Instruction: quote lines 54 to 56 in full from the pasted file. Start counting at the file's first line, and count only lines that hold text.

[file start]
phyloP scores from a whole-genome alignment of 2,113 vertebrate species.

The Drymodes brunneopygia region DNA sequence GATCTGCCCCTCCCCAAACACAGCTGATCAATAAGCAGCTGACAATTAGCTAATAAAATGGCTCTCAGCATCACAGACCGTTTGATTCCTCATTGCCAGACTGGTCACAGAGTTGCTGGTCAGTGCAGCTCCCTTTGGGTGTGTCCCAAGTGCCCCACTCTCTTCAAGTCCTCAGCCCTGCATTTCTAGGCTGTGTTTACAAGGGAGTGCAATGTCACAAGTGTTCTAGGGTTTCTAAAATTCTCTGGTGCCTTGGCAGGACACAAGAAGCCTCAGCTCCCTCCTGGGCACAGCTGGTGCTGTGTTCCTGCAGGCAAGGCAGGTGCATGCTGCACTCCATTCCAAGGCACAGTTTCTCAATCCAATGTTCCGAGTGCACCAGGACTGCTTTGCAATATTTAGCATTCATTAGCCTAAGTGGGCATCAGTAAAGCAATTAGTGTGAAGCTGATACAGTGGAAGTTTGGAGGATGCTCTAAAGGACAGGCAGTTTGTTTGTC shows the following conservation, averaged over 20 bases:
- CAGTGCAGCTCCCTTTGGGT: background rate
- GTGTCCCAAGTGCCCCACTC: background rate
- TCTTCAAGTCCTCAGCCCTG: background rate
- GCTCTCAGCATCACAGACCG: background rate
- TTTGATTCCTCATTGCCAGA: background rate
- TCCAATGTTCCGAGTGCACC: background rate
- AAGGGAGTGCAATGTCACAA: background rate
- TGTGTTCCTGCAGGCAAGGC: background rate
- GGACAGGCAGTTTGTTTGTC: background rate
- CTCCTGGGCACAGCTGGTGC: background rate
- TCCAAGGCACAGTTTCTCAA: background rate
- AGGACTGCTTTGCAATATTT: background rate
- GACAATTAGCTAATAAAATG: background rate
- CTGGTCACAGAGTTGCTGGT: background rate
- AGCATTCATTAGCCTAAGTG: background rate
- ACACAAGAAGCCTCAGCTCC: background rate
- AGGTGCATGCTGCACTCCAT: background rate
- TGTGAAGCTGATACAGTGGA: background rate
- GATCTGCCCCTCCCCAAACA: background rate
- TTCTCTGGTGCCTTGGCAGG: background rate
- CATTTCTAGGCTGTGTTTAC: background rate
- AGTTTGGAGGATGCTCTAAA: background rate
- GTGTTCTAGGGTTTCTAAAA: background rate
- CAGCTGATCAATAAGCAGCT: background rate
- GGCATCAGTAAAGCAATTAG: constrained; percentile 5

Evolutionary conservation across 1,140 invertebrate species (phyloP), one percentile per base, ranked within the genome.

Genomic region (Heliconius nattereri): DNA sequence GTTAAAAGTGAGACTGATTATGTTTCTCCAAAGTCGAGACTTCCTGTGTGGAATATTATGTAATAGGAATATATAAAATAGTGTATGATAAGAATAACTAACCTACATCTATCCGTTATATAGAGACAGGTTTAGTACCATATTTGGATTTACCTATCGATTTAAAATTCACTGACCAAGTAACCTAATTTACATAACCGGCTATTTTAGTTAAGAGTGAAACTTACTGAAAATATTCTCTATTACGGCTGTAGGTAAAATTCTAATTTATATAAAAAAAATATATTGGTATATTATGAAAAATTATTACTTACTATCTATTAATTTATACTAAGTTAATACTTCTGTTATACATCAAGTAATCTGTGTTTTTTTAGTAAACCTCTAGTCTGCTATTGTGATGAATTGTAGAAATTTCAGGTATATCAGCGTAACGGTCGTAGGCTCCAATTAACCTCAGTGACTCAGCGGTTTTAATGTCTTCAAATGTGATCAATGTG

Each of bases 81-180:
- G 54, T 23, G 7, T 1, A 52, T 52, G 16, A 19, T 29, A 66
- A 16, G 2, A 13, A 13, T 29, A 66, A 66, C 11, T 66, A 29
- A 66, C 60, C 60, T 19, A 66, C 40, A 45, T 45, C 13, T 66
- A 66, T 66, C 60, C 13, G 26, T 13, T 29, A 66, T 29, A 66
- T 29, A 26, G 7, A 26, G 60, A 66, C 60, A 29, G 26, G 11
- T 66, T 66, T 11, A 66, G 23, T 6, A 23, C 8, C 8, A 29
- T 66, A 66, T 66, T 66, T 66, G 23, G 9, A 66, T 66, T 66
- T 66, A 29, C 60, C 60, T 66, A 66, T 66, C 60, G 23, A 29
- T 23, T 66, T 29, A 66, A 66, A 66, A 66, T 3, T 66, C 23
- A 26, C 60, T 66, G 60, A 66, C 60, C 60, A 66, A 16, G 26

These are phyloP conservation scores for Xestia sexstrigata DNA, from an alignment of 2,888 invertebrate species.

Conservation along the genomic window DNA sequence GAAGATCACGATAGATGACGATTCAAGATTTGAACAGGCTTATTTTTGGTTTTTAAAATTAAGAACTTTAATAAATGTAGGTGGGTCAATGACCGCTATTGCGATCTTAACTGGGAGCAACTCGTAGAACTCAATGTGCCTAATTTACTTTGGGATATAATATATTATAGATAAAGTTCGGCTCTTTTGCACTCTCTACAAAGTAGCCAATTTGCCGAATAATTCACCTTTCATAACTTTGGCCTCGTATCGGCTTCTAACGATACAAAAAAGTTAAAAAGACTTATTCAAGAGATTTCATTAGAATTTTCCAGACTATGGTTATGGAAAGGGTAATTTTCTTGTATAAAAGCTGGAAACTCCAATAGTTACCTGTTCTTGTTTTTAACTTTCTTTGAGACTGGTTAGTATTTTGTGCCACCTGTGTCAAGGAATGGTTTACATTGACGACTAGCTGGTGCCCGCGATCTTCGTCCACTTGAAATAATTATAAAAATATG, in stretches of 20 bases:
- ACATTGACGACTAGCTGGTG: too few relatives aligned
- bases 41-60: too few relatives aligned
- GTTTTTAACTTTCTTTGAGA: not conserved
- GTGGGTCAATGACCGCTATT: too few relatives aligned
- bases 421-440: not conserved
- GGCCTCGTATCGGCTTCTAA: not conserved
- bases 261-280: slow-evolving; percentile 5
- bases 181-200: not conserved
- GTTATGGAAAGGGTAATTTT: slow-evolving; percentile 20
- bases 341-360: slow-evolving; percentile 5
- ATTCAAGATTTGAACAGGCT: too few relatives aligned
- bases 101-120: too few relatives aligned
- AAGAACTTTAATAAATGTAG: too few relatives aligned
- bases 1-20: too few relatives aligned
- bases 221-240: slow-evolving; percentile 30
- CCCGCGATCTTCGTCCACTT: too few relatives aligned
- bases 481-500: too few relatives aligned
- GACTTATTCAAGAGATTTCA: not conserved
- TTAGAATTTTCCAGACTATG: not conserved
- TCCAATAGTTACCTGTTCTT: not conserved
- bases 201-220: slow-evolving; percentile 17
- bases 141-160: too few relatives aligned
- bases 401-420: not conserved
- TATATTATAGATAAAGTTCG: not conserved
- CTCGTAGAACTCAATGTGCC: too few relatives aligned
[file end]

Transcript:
- bases 101-120: too few relatives aligned
- AAGAACTTTAATAAATGTAG: too few relatives aligned
- bases 1-20: too few relatives aligned